Thus when you’re under stress it’s important to make sure you’re getting enough good sleep.

Give yourself a pretty regular bed time and stick to it. I fluctuate about an hour depending on the day of the week.

Try to get around 8 hours of sleep. Yeah some people need more, some people need less. But start with trying to shoot for 8 and see how you feel.

Give yourself a caffeine curfew. I don’t generally drink any caffeine past 2pm.

Avoid alcohol in excess, yeah it makes you feel sleepy when you get drunk (most people anyway), but it screws with your sleep cycle as it metabolizes.

Avoid blue light a couple hours before bed (screens are a big source of this). A side-step to this problem is to wear yellow tinted glasses/use a program like f.lux on your computer. With the glasses you don’t need anything special, I found some cheap safety glasses at Harbor Freight that work fine.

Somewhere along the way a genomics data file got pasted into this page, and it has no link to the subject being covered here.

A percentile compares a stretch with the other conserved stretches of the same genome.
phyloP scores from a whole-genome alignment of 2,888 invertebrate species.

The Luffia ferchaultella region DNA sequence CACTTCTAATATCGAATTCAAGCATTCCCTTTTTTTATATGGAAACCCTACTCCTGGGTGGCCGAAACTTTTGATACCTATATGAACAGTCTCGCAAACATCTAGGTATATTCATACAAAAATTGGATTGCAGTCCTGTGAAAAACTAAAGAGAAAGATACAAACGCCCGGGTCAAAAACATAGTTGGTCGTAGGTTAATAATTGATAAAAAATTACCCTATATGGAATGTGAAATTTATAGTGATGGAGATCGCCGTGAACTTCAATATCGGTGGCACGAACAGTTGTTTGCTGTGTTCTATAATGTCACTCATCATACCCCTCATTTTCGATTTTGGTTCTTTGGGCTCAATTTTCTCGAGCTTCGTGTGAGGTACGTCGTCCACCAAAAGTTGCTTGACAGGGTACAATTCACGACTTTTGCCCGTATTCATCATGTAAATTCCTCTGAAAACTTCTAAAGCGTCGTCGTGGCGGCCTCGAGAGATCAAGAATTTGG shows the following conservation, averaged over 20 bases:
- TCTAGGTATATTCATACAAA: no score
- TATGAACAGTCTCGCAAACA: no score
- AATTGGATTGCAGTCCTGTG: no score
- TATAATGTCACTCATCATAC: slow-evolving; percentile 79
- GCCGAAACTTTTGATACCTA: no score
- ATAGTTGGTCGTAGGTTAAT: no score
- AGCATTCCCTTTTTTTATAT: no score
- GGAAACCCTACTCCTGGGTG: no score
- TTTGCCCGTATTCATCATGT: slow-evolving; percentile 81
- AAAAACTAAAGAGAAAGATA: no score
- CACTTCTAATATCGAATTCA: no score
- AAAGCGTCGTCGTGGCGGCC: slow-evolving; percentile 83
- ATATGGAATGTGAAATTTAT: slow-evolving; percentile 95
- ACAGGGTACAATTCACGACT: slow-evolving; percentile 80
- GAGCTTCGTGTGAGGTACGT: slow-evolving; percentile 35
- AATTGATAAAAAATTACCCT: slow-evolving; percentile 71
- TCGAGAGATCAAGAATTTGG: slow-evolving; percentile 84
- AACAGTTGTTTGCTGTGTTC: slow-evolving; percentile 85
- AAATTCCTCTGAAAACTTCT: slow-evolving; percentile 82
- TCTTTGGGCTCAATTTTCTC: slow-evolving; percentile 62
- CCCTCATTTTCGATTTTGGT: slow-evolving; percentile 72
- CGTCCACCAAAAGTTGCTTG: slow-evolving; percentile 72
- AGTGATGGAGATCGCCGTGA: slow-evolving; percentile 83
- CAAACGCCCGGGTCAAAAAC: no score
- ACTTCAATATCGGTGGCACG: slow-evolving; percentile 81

Avoid doing anything in your bed other than sleeping/having sex. Your brain/body will remember what you do in different places and will adjust accordingly. If you’re watching TV in bed all the time, it’ll think it’s time to watch TV.

Sleeping and having sex, it’ll get ready for those things.

Start with simple changes

When I wanted to increase my health, I started by simply making myself get up and go to the gym 3 mornings s a week.

I didn’t worry about diet, and I went for simple workouts (squats, bench or overhead press, and deadlifts).

After a couple weeks of weights I found myself feeling rather hungry as the days went on. So I simply started eating more.

After a while of simply eating more I started paying attention to what types of calories I was taking in. Not a huge amount of effort, but recognizing that I need a protein, a starch, and a vegetable (corn isn’t a vegetable!).

Only make one change at a time

It’s really tempting to try and make multiple changes all at once. But unless you’ve got some serious motivation (like impending death), then you most likely won’t make more than one or two changes stick.